For most of the years I’ve collected wrestling cards, I’ve focused on mainstream products, like WWF/E products released by Topps or Panini, and AEW cards created by Upper Deck. Only recently, like within the past couple years, have I begun collecting independent wrestling cards, such as the 2018 All In set, GCW cards, or most recently the ARW wrestling card set. And it was even more recently that I first began dipping my toes into the waters of custom wrestling cards.

Custom wrestling cards, unlike those sold by Topps, Panini, or Upper Deck, are typically unlicensed cards created and sold by an unaffiliated artist or vendor, or sometimes the wrestlers themselves, so quality (and legality) may vary widely, but when custom wrestling card creators do it right, and have the cooperation (and permission) of the wrestlers, what they create can rival or even surpass the quality of some of the most artistic mainstream wrestling cards.

Some of the most popular custom wrestling cards are those produced by the Major Wrestling Figure Podcast crew, in partnership with Too Sweet Antiques. Too Sweet Antiques creates limited edition relic and autograph cards of Matt Cardona, Chelsea Green, Brian Myers, Swoggle, and Smart Mark Sterling. These are high quality wrestling cards that often memorialize specific in-ring moments, such as a Sterling autographed dual relic, “featuring the event worn shirt and tie of the world’s most famous wrestling lawyer from AEW Dynamite Fyter Fest 2022,” or a recent Matt Cardona wedding auto relic, “featuring the blood and cake covered tights from GCW Homecoming Part II.” And yes, Too Sweet Antiques made a Chelsea Green wedding card, as well.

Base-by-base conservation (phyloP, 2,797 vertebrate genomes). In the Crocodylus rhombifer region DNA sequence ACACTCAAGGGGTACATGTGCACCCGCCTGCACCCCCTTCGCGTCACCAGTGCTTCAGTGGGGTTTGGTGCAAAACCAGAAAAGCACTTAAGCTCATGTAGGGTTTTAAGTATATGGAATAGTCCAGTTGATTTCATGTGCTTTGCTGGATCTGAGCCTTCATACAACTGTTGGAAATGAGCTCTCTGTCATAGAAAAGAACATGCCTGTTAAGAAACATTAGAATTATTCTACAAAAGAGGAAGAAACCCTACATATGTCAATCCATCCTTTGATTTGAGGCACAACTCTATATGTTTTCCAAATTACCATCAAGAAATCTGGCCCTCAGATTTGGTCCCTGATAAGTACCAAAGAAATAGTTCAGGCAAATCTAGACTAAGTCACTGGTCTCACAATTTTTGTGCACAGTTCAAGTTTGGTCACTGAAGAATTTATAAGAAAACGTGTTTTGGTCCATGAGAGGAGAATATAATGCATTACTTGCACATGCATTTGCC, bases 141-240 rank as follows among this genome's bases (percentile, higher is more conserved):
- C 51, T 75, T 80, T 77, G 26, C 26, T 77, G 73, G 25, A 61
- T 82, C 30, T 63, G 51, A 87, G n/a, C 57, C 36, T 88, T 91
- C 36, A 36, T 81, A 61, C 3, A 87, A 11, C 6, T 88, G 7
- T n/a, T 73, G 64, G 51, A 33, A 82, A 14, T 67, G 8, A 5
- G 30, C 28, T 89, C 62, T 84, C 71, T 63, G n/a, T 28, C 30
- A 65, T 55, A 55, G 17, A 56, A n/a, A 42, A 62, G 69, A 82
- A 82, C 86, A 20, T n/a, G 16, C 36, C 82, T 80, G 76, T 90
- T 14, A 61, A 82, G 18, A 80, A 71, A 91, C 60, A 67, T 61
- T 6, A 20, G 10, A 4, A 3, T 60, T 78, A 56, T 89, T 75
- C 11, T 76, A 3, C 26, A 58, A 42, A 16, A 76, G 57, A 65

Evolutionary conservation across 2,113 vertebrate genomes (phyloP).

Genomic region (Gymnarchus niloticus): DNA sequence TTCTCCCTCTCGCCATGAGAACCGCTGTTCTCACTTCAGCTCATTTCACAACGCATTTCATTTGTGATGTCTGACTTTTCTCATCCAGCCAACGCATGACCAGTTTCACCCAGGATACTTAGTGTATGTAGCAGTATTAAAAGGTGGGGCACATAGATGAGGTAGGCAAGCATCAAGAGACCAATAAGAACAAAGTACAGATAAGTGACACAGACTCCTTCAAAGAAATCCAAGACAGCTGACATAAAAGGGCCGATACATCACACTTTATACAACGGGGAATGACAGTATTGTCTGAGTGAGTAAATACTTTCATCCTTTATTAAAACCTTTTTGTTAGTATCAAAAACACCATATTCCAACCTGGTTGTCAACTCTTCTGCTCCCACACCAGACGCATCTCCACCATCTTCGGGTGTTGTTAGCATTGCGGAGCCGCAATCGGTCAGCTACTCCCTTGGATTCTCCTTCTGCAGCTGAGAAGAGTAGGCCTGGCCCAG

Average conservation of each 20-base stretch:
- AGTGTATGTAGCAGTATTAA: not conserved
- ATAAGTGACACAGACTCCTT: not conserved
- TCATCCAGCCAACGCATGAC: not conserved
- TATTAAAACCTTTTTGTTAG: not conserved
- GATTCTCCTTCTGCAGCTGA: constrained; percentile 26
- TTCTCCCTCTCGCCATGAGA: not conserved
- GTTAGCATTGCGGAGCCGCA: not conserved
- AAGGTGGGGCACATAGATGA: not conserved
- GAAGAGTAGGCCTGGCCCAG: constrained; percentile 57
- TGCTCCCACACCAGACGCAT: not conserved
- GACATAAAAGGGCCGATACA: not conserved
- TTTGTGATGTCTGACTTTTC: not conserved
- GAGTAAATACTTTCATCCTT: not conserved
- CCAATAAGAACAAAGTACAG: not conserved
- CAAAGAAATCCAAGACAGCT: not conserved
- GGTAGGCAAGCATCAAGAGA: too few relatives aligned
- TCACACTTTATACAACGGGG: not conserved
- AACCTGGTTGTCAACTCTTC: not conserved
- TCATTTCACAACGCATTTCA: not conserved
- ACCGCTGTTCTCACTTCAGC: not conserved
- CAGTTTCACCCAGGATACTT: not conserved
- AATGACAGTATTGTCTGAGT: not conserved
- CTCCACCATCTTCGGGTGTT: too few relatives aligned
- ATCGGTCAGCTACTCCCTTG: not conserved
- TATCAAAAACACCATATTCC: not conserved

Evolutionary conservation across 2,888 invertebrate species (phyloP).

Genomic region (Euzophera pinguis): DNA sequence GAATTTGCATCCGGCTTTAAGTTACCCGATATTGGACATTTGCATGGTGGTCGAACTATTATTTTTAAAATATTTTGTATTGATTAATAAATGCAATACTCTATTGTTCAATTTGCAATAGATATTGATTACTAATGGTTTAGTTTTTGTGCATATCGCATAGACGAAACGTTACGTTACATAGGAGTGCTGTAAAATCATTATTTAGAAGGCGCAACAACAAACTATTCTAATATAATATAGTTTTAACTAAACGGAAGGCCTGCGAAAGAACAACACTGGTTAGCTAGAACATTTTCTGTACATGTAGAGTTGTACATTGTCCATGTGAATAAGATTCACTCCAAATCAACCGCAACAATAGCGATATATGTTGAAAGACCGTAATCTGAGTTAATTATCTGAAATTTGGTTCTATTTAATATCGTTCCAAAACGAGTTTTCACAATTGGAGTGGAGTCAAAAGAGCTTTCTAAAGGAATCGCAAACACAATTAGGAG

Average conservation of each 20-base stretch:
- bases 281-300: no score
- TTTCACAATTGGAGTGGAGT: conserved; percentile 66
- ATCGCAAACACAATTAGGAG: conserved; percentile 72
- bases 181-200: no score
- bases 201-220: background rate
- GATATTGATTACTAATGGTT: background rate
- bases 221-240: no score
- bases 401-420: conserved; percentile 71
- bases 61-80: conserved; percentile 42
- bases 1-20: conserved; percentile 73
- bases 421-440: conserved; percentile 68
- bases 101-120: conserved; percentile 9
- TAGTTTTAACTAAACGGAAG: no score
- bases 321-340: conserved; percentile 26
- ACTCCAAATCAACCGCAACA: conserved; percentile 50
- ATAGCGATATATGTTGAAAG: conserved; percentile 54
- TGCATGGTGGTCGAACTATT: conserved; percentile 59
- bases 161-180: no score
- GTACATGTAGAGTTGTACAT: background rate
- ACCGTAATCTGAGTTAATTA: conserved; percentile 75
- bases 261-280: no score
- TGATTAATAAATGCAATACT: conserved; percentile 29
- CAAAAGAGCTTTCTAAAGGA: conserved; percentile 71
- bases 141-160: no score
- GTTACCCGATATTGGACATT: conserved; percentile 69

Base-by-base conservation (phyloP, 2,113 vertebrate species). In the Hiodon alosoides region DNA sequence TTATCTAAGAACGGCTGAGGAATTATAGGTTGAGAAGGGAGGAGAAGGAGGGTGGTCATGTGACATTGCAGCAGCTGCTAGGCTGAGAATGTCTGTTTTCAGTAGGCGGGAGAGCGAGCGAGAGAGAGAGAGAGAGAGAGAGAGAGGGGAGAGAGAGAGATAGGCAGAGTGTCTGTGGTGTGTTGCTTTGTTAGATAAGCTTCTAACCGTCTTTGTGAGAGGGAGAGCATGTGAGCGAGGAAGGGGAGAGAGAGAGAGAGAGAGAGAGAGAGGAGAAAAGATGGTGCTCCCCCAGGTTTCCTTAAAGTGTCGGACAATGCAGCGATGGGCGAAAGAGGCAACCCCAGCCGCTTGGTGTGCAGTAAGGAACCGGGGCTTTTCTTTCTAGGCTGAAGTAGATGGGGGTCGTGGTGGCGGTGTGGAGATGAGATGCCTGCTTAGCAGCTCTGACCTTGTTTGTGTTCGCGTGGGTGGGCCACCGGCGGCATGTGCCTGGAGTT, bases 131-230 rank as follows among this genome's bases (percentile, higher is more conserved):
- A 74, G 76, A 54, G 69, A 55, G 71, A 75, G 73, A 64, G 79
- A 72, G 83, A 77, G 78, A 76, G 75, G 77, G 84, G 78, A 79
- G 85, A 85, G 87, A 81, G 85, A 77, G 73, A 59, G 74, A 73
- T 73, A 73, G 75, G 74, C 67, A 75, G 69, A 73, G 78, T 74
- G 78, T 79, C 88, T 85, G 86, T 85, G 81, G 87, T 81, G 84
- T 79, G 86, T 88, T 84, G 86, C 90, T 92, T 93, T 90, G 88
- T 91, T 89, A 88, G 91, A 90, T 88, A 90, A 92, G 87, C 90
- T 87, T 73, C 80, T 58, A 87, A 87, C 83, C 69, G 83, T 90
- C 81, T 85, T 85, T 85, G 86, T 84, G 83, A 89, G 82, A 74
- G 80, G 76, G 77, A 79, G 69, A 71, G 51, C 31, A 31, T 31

The first custom wrestling cards I ever purchased was a pack of Major Wrestling Figure Podcast autographs. This was a set of cards that paid homage to the legendary WCW/NWO Topps autograph cards. At the time of sale, a number of the wrestlers in the set remained a mystery, besides the Major Wrestling Figure Podcast crew, but I was so impressed by the look of the set, and the possibility of some big name mystery wrestlers, that I decided to buy a pack, and boy was I glad that I did, when I opened my pack of cards and saw that I received autographs of Matt Cardona, Danhausen, and one of my personal favorite wrestlers and podcasters, Colt Cabana.

But while the Major Wrestling clique and Too Sweet Antiques may be leading the charge in terms of legitimizing custom wrestling cards, there’s a new name on the block that’s making some big waves among wrestling card collectors.

Pro Wrestling Junkie recently released its first pair of wrestling cards, a 2022 Rookie of the Year set, featuring Billie Starkz and Nick Wayne. The Billie Starkz and Nick Wayne cards were sold in autographed and base (non-autographed) versions, and each were lovingly designed by Beau Jay (@itsbeaujay), an artist who has made a name designing custom trading cards and posting them for all to enjoy on Twitter. The Pro Wrestling Junkie cards may not be the first cards designed by Beau Jay, but they were among the first I’d seen for sale, and when I saw that Starkz and Wayne, two of the youngest and most popular independent wrestlers in America, had each autographed a limited number of these cards, I knew they wouldn’t be available long. You can still see what these cards look like on the Pro Wrestling Junkie website, but they have all been sold out for weeks.